Uzbek K2 Decision No Surprise to Washington
By Jim Garamone
American Forces Press Service
WASHINGTON, Aug. 3, 2005 Uzbekistan's decision to close the U.S. and coalition air base at Karshi-Khanabad did not come as a surprise to American policy makers, Ambassador R. Nicholas Burns, undersecretary of state for political affairs, said Aug. 2.
"We did see an indication that this would occur; we knew it would occur," Burns said in an interview with the BBC.
On July 29, Uzbek officials delivered a note to the American Embassy in Tashkent that gave the United States six months to leave "K2" -- as American servicemembers call the base. The coalition uses the base to supply forces in Afghanistan and to deliver humanitarian supplies to the northern part of that country.
Burns said the United States has a balanced view of its relationship with Uzbekistan. "On the one hand, we clearly have been supportive of efforts to strengthen our relationship on the military side," he said. "Of course, access to the base was useful to us, but on the other hand, the United States felt it was very important we speak out clearly on behalf of those who were victims of human-rights abuses, particularly concerning the Andijan episode."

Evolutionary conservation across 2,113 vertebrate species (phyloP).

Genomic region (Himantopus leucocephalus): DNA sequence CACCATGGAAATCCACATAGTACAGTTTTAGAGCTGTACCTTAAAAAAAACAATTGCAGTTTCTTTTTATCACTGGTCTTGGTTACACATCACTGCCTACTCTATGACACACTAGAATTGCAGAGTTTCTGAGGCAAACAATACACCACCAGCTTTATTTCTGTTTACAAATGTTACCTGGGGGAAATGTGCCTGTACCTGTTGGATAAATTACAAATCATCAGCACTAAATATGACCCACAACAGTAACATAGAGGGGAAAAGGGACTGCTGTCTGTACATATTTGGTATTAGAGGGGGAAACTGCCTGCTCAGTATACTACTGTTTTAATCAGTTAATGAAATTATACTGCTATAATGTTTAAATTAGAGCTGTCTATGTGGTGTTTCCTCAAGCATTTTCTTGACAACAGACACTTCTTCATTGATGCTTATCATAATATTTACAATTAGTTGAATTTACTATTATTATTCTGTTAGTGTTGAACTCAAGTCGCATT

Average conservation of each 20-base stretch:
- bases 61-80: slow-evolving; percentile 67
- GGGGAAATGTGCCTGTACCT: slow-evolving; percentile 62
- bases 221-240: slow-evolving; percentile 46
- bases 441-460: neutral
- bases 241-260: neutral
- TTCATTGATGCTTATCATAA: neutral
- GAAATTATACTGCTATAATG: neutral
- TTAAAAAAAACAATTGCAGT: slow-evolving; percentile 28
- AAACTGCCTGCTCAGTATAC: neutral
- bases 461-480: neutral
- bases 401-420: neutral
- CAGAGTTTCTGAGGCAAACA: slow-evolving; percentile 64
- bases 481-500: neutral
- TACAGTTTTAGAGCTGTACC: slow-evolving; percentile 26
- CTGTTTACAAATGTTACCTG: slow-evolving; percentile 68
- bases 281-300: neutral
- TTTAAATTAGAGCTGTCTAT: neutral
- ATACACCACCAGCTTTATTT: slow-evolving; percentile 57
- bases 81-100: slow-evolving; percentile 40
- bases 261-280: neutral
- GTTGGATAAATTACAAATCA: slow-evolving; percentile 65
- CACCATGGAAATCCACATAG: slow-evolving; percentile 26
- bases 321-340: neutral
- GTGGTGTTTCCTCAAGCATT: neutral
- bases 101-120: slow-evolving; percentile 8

The relationship between the United States and Uzbekistan has grown tense since protests in the Uzbek province of Andijan turned bloody in May. About 200 people were killed in the protests. The Uzbekistan government maintains those killed were terrorists.
Burns said the United States will honor the decision of the Uzbek government. "But we will continue to believe that reform is necessary in Uzbekistan and (that) the Uzbek people should have a greater measure of liberty in the future," Burns said.
The 800 Americans at the base will leave by the end of January, officials said. DoD officials are working on plans to replace the capability that Karshi-Khanabad gave the coalition.